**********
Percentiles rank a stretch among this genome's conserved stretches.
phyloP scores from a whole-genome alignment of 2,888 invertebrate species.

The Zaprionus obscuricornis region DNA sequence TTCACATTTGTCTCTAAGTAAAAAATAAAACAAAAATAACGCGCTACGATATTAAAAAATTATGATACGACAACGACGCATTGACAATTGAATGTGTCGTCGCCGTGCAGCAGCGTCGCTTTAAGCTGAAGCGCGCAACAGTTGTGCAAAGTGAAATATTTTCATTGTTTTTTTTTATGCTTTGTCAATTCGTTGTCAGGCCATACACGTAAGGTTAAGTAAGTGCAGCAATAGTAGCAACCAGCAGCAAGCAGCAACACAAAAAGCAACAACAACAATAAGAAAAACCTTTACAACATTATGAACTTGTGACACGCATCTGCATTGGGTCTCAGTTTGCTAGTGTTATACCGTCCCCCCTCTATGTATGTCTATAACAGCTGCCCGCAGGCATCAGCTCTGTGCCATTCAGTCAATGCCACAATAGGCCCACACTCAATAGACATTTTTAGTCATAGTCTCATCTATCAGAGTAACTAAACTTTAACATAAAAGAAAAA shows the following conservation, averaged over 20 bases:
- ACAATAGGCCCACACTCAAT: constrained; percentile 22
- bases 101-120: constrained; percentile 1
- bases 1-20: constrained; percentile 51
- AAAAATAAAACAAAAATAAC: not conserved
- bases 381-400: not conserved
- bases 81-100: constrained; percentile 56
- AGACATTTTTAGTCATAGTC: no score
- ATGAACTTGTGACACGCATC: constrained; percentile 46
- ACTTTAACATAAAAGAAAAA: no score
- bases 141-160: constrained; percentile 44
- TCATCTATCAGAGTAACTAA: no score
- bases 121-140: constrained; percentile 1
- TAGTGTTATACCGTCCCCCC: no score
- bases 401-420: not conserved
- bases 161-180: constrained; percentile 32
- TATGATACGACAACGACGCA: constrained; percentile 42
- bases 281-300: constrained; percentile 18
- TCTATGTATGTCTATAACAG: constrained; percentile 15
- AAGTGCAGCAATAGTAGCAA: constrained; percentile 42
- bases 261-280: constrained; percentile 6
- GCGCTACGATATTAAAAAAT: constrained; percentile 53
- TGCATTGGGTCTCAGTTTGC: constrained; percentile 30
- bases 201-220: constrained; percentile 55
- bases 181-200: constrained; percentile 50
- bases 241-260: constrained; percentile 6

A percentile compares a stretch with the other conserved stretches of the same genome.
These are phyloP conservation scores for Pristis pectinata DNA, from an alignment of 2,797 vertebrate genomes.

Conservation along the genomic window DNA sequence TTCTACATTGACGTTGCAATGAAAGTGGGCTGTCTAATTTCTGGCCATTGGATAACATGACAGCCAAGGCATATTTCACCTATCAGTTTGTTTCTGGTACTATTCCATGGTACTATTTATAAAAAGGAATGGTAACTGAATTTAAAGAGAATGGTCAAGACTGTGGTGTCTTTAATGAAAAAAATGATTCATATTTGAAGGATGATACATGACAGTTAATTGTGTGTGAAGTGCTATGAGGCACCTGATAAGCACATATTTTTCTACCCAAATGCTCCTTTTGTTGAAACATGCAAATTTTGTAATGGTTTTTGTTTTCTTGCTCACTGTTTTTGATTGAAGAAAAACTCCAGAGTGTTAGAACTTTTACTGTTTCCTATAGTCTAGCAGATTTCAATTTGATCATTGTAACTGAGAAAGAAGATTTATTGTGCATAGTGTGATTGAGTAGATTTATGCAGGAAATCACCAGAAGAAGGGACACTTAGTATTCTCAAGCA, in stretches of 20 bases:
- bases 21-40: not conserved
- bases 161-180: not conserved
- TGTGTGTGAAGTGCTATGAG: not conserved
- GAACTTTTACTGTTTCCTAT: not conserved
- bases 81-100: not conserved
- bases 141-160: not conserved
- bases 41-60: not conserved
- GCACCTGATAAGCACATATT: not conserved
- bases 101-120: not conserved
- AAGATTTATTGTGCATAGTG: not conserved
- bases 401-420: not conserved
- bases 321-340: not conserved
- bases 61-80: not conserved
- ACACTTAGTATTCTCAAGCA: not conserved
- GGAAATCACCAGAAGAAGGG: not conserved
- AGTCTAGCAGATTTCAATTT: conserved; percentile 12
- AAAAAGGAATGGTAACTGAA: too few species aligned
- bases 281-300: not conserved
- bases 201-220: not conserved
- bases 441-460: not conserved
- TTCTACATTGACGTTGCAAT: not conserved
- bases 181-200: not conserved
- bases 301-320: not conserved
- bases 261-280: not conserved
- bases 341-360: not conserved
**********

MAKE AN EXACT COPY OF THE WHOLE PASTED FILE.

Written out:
Percentiles rank a stretch among this genome's conserved stretches.
phyloP scores from a whole-genome alignment of 2,888 invertebrate species.

The Zaprionus obscuricornis region DNA sequence TTCACATTTGTCTCTAAGTAAAAAATAAAACAAAAATAACGCGCTACGATATTAAAAAATTATGATACGACAACGACGCATTGACAATTGAATGTGTCGTCGCCGTGCAGCAGCGTCGCTTTAAGCTGAAGCGCGCAACAGTTGTGCAAAGTGAAATATTTTCATTGTTTTTTTTTATGCTTTGTCAATTCGTTGTCAGGCCATACACGTAAGGTTAAGTAAGTGCAGCAATAGTAGCAACCAGCAGCAAGCAGCAACACAAAAAGCAACAACAACAATAAGAAAAACCTTTACAACATTATGAACTTGTGACACGCATCTGCATTGGGTCTCAGTTTGCTAGTGTTATACCGTCCCCCCTCTATGTATGTCTATAACAGCTGCCCGCAGGCATCAGCTCTGTGCCATTCAGTCAATGCCACAATAGGCCCACACTCAATAGACATTTTTAGTCATAGTCTCATCTATCAGAGTAACTAAACTTTAACATAAAAGAAAAA shows the following conservation, averaged over 20 bases:
- ACAATAGGCCCACACTCAAT: constrained; percentile 22
- bases 101-120: constrained; percentile 1
- bases 1-20: constrained; percentile 51
- AAAAATAAAACAAAAATAAC: not conserved
- bases 381-400: not conserved
- bases 81-100: constrained; percentile 56
- AGACATTTTTAGTCATAGTC: no score
- ATGAACTTGTGACACGCATC: constrained; percentile 46
- ACTTTAACATAAAAGAAAAA: no score
- bases 141-160: constrained; percentile 44
- TCATCTATCAGAGTAACTAA: no score
- bases 121-140: constrained; percentile 1
- TAGTGTTATACCGTCCCCCC: no score
- bases 401-420: not conserved
- bases 161-180: constrained; percentile 32
- TATGATACGACAACGACGCA: constrained; percentile 42
- bases 281-300: constrained; percentile 18
- TCTATGTATGTCTATAACAG: constrained; percentile 15
- AAGTGCAGCAATAGTAGCAA: constrained; percentile 42
- bases 261-280: constrained; percentile 6
- GCGCTACGATATTAAAAAAT: constrained; percentile 53
- TGCATTGGGTCTCAGTTTGC: constrained; percentile 30
- bases 201-220: constrained; percentile 55
- bases 181-200: constrained; percentile 50
- bases 241-260: constrained; percentile 6

A percentile compares a stretch with the other conserved stretches of the same genome.
These are phyloP conservation scores for Pristis pectinata DNA, from an alignment of 2,797 vertebrate genomes.

Conservation along the genomic window DNA sequence TTCTACATTGACGTTGCAATGAAAGTGGGCTGTCTAATTTCTGGCCATTGGATAACATGACAGCCAAGGCATATTTCACCTATCAGTTTGTTTCTGGTACTATTCCATGGTACTATTTATAAAAAGGAATGGTAACTGAATTTAAAGAGAATGGTCAAGACTGTGGTGTCTTTAATGAAAAAAATGATTCATATTTGAAGGATGATACATGACAGTTAATTGTGTGTGAAGTGCTATGAGGCACCTGATAAGCACATATTTTTCTACCCAAATGCTCCTTTTGTTGAAACATGCAAATTTTGTAATGGTTTTTGTTTTCTTGCTCACTGTTTTTGATTGAAGAAAAACTCCAGAGTGTTAGAACTTTTACTGTTTCCTATAGTCTAGCAGATTTCAATTTGATCATTGTAACTGAGAAAGAAGATTTATTGTGCATAGTGTGATTGAGTAGATTTATGCAGGAAATCACCAGAAGAAGGGACACTTAGTATTCTCAAGCA, in stretches of 20 bases:
- bases 21-40: not conserved
- bases 161-180: not conserved
- TGTGTGTGAAGTGCTATGAG: not conserved
- GAACTTTTACTGTTTCCTAT: not conserved
- bases 81-100: not conserved
- bases 141-160: not conserved
- bases 41-60: not conserved
- GCACCTGATAAGCACATATT: not conserved
- bases 101-120: not conserved
- AAGATTTATTGTGCATAGTG: not conserved
- bases 401-420: not conserved
- bases 321-340: not conserved
- bases 61-80: not conserved
- ACACTTAGTATTCTCAAGCA: not conserved
- GGAAATCACCAGAAGAAGGG: not conserved
- AGTCTAGCAGATTTCAATTT: conserved; percentile 12
- AAAAAGGAATGGTAACTGAA: too few species aligned
- bases 281-300: not conserved
- bases 201-220: not conserved
- bases 441-460: not conserved
- TTCTACATTGACGTTGCAAT: not conserved
- bases 181-200: not conserved
- bases 301-320: not conserved
- bases 261-280: not conserved
- bases 341-360: not conserved